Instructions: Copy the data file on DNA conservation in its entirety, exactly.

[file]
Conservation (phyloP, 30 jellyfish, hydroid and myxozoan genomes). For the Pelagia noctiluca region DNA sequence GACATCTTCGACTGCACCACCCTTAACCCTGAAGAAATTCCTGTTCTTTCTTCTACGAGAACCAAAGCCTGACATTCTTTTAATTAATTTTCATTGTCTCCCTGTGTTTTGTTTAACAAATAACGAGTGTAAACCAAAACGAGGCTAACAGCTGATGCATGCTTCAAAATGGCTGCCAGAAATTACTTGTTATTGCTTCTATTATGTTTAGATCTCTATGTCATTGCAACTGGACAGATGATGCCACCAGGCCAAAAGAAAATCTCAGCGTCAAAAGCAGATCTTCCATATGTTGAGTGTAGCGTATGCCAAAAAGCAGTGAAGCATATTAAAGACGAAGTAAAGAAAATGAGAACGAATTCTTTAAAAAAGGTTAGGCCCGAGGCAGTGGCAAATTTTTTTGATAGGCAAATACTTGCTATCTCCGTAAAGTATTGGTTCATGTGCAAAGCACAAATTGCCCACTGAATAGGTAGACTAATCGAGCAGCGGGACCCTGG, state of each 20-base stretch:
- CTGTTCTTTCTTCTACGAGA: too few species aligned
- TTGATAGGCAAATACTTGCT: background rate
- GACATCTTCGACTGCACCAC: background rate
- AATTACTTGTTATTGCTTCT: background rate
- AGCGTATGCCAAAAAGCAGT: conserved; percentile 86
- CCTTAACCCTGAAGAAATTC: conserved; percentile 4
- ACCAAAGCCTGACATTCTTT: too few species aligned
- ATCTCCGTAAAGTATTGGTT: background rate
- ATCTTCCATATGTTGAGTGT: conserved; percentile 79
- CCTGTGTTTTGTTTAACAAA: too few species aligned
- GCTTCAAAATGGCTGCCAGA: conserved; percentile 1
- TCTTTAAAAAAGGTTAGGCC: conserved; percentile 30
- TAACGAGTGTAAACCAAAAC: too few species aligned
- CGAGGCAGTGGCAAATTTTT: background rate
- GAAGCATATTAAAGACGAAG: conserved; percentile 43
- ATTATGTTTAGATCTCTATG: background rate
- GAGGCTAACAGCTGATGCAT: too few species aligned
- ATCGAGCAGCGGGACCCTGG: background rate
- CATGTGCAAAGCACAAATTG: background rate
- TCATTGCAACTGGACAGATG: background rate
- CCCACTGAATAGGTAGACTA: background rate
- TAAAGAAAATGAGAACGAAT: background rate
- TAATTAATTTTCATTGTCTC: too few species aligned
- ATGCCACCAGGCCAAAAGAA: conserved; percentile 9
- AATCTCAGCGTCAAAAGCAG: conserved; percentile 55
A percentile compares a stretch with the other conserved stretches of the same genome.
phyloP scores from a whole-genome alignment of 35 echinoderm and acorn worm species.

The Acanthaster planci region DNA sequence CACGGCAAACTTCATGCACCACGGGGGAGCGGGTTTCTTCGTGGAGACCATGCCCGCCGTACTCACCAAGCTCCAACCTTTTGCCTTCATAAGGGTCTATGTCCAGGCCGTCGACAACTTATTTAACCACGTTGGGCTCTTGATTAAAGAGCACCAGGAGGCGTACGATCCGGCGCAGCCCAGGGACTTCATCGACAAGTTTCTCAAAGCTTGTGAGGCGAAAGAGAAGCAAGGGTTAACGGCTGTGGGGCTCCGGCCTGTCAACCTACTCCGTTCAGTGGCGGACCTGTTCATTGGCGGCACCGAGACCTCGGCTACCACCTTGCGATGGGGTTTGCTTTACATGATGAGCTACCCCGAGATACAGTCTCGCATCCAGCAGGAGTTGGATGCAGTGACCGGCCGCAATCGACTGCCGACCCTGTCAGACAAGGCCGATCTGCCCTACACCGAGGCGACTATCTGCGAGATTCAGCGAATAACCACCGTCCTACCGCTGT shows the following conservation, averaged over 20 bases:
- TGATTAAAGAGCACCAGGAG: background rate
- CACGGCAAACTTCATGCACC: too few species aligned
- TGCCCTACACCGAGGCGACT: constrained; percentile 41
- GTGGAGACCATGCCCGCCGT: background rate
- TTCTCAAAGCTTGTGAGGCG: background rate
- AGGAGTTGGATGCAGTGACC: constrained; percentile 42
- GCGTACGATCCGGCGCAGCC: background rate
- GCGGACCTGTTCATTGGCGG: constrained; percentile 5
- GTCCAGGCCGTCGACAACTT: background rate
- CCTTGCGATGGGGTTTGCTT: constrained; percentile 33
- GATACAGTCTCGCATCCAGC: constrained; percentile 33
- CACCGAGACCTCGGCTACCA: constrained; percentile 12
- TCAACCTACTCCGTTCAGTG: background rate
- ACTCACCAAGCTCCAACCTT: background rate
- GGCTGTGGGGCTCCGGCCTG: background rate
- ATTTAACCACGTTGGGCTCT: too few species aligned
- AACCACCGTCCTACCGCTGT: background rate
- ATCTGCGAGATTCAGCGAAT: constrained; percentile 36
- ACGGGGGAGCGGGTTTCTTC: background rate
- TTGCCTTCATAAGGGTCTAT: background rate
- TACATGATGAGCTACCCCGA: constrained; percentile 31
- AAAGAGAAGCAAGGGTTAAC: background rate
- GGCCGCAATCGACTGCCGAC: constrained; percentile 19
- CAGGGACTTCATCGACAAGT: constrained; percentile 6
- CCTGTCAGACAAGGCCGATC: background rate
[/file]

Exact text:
Conservation (phyloP, 30 jellyfish, hydroid and myxozoan genomes). For the Pelagia noctiluca region DNA sequence GACATCTTCGACTGCACCACCCTTAACCCTGAAGAAATTCCTGTTCTTTCTTCTACGAGAACCAAAGCCTGACATTCTTTTAATTAATTTTCATTGTCTCCCTGTGTTTTGTTTAACAAATAACGAGTGTAAACCAAAACGAGGCTAACAGCTGATGCATGCTTCAAAATGGCTGCCAGAAATTACTTGTTATTGCTTCTATTATGTTTAGATCTCTATGTCATTGCAACTGGACAGATGATGCCACCAGGCCAAAAGAAAATCTCAGCGTCAAAAGCAGATCTTCCATATGTTGAGTGTAGCGTATGCCAAAAAGCAGTGAAGCATATTAAAGACGAAGTAAAGAAAATGAGAACGAATTCTTTAAAAAAGGTTAGGCCCGAGGCAGTGGCAAATTTTTTTGATAGGCAAATACTTGCTATCTCCGTAAAGTATTGGTTCATGTGCAAAGCACAAATTGCCCACTGAATAGGTAGACTAATCGAGCAGCGGGACCCTGG, state of each 20-base stretch:
- CTGTTCTTTCTTCTACGAGA: too few species aligned
- TTGATAGGCAAATACTTGCT: background rate
- GACATCTTCGACTGCACCAC: background rate
- AATTACTTGTTATTGCTTCT: background rate
- AGCGTATGCCAAAAAGCAGT: conserved; percentile 86
- CCTTAACCCTGAAGAAATTC: conserved; percentile 4
- ACCAAAGCCTGACATTCTTT: too few species aligned
- ATCTCCGTAAAGTATTGGTT: background rate
- ATCTTCCATATGTTGAGTGT: conserved; percentile 79
- CCTGTGTTTTGTTTAACAAA: too few species aligned
- GCTTCAAAATGGCTGCCAGA: conserved; percentile 1
- TCTTTAAAAAAGGTTAGGCC: conserved; percentile 30
- TAACGAGTGTAAACCAAAAC: too few species aligned
- CGAGGCAGTGGCAAATTTTT: background rate
- GAAGCATATTAAAGACGAAG: conserved; percentile 43
- ATTATGTTTAGATCTCTATG: background rate
- GAGGCTAACAGCTGATGCAT: too few species aligned
- ATCGAGCAGCGGGACCCTGG: background rate
- CATGTGCAAAGCACAAATTG: background rate
- TCATTGCAACTGGACAGATG: background rate
- CCCACTGAATAGGTAGACTA: background rate
- TAAAGAAAATGAGAACGAAT: background rate
- TAATTAATTTTCATTGTCTC: too few species aligned
- ATGCCACCAGGCCAAAAGAA: conserved; percentile 9
- AATCTCAGCGTCAAAAGCAG: conserved; percentile 55
A percentile compares a stretch with the other conserved stretches of the same genome.
phyloP scores from a whole-genome alignment of 35 echinoderm and acorn worm species.

The Acanthaster planci region DNA sequence CACGGCAAACTTCATGCACCACGGGGGAGCGGGTTTCTTCGTGGAGACCATGCCCGCCGTACTCACCAAGCTCCAACCTTTTGCCTTCATAAGGGTCTATGTCCAGGCCGTCGACAACTTATTTAACCACGTTGGGCTCTTGATTAAAGAGCACCAGGAGGCGTACGATCCGGCGCAGCCCAGGGACTTCATCGACAAGTTTCTCAAAGCTTGTGAGGCGAAAGAGAAGCAAGGGTTAACGGCTGTGGGGCTCCGGCCTGTCAACCTACTCCGTTCAGTGGCGGACCTGTTCATTGGCGGCACCGAGACCTCGGCTACCACCTTGCGATGGGGTTTGCTTTACATGATGAGCTACCCCGAGATACAGTCTCGCATCCAGCAGGAGTTGGATGCAGTGACCGGCCGCAATCGACTGCCGACCCTGTCAGACAAGGCCGATCTGCCCTACACCGAGGCGACTATCTGCGAGATTCAGCGAATAACCACCGTCCTACCGCTGT shows the following conservation, averaged over 20 bases:
- TGATTAAAGAGCACCAGGAG: background rate
- CACGGCAAACTTCATGCACC: too few species aligned
- TGCCCTACACCGAGGCGACT: constrained; percentile 41
- GTGGAGACCATGCCCGCCGT: background rate
- TTCTCAAAGCTTGTGAGGCG: background rate
- AGGAGTTGGATGCAGTGACC: constrained; percentile 42
- GCGTACGATCCGGCGCAGCC: background rate
- GCGGACCTGTTCATTGGCGG: constrained; percentile 5
- GTCCAGGCCGTCGACAACTT: background rate
- CCTTGCGATGGGGTTTGCTT: constrained; percentile 33
- GATACAGTCTCGCATCCAGC: constrained; percentile 33
- CACCGAGACCTCGGCTACCA: constrained; percentile 12
- TCAACCTACTCCGTTCAGTG: background rate
- ACTCACCAAGCTCCAACCTT: background rate
- GGCTGTGGGGCTCCGGCCTG: background rate
- ATTTAACCACGTTGGGCTCT: too few species aligned
- AACCACCGTCCTACCGCTGT: background rate
- ATCTGCGAGATTCAGCGAAT: constrained; percentile 36
- ACGGGGGAGCGGGTTTCTTC: background rate
- TTGCCTTCATAAGGGTCTAT: background rate
- TACATGATGAGCTACCCCGA: constrained; percentile 31
- AAAGAGAAGCAAGGGTTAAC: background rate
- GGCCGCAATCGACTGCCGAC: constrained; percentile 19
- CAGGGACTTCATCGACAAGT: constrained; percentile 6
- CCTGTCAGACAAGGCCGATC: background rate